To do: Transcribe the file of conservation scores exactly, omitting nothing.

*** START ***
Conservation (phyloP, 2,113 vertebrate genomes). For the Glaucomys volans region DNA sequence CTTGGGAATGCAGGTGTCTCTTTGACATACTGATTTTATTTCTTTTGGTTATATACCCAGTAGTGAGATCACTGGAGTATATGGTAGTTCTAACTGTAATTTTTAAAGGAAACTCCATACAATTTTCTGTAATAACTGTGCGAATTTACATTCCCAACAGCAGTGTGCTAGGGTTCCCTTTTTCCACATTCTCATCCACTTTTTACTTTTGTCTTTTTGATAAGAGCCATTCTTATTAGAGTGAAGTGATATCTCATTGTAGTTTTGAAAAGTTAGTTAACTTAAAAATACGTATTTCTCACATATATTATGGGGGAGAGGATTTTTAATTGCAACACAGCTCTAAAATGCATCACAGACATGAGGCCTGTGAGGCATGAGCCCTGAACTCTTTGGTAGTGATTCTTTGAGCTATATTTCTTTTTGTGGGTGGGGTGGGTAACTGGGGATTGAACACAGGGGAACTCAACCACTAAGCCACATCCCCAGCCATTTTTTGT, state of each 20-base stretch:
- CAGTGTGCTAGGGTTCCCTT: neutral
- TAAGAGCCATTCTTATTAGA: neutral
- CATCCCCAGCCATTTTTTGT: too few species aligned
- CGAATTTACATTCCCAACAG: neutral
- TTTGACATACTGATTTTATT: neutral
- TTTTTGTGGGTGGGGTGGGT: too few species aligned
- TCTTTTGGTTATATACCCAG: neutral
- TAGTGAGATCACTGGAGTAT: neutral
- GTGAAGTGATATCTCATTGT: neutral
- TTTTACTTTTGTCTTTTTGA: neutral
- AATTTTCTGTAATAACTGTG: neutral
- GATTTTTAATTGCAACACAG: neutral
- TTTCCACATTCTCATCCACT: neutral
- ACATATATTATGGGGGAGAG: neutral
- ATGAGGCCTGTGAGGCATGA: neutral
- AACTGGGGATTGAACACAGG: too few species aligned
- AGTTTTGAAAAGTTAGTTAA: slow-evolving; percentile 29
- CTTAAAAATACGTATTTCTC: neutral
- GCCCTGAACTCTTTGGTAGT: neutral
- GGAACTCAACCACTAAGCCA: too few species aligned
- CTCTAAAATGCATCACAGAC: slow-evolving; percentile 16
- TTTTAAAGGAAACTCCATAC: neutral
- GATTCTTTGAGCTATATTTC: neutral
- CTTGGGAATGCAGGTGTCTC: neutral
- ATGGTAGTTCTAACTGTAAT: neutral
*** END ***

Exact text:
Conservation (phyloP, 2,113 vertebrate genomes). For the Glaucomys volans region DNA sequence CTTGGGAATGCAGGTGTCTCTTTGACATACTGATTTTATTTCTTTTGGTTATATACCCAGTAGTGAGATCACTGGAGTATATGGTAGTTCTAACTGTAATTTTTAAAGGAAACTCCATACAATTTTCTGTAATAACTGTGCGAATTTACATTCCCAACAGCAGTGTGCTAGGGTTCCCTTTTTCCACATTCTCATCCACTTTTTACTTTTGTCTTTTTGATAAGAGCCATTCTTATTAGAGTGAAGTGATATCTCATTGTAGTTTTGAAAAGTTAGTTAACTTAAAAATACGTATTTCTCACATATATTATGGGGGAGAGGATTTTTAATTGCAACACAGCTCTAAAATGCATCACAGACATGAGGCCTGTGAGGCATGAGCCCTGAACTCTTTGGTAGTGATTCTTTGAGCTATATTTCTTTTTGTGGGTGGGGTGGGTAACTGGGGATTGAACACAGGGGAACTCAACCACTAAGCCACATCCCCAGCCATTTTTTGT, state of each 20-base stretch:
- CAGTGTGCTAGGGTTCCCTT: neutral
- TAAGAGCCATTCTTATTAGA: neutral
- CATCCCCAGCCATTTTTTGT: too few species aligned
- CGAATTTACATTCCCAACAG: neutral
- TTTGACATACTGATTTTATT: neutral
- TTTTTGTGGGTGGGGTGGGT: too few species aligned
- TCTTTTGGTTATATACCCAG: neutral
- TAGTGAGATCACTGGAGTAT: neutral
- GTGAAGTGATATCTCATTGT: neutral
- TTTTACTTTTGTCTTTTTGA: neutral
- AATTTTCTGTAATAACTGTG: neutral
- GATTTTTAATTGCAACACAG: neutral
- TTTCCACATTCTCATCCACT: neutral
- ACATATATTATGGGGGAGAG: neutral
- ATGAGGCCTGTGAGGCATGA: neutral
- AACTGGGGATTGAACACAGG: too few species aligned
- AGTTTTGAAAAGTTAGTTAA: slow-evolving; percentile 29
- CTTAAAAATACGTATTTCTC: neutral
- GCCCTGAACTCTTTGGTAGT: neutral
- GGAACTCAACCACTAAGCCA: too few species aligned
- CTCTAAAATGCATCACAGAC: slow-evolving; percentile 16
- TTTTAAAGGAAACTCCATAC: neutral
- GATTCTTTGAGCTATATTTC: neutral
- CTTGGGAATGCAGGTGTCTC: neutral
- ATGGTAGTTCTAACTGTAAT: neutral